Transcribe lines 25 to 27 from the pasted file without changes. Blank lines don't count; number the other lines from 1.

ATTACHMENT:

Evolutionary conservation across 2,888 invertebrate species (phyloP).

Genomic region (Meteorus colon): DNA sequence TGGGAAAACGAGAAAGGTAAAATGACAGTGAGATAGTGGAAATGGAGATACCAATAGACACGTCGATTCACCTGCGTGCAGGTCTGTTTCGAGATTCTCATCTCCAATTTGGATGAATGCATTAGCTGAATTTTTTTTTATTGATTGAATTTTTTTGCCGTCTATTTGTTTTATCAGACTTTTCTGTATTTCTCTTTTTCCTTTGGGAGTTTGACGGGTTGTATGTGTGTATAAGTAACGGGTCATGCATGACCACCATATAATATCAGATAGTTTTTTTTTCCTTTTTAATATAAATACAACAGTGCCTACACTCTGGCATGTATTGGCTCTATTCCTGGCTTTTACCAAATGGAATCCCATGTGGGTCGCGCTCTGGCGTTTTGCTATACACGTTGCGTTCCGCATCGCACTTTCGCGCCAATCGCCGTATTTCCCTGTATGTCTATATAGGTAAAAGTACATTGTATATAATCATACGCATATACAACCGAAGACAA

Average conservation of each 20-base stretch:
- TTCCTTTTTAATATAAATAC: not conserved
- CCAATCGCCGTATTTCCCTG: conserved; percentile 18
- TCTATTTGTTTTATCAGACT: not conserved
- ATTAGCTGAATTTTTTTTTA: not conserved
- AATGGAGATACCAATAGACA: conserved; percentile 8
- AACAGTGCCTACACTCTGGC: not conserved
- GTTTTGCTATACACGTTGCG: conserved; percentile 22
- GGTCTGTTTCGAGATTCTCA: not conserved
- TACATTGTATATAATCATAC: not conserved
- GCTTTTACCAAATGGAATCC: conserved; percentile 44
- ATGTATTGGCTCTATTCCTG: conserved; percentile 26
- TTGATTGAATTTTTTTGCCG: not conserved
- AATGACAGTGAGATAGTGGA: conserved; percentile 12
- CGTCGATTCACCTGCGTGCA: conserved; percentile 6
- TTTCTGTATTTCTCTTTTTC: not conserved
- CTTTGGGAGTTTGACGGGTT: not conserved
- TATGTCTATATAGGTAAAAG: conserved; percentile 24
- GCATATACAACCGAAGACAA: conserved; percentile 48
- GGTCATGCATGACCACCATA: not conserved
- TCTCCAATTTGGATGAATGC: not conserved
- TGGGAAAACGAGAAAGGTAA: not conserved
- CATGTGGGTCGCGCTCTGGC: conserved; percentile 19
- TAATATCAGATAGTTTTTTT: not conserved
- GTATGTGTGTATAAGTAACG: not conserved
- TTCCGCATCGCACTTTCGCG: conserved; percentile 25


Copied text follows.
- CATGTGGGTCGCGCTCTGGC: conserved; percentile 19
- TAATATCAGATAGTTTTTTT: not conserved
- GTATGTGTGTATAAGTAACG: not conserved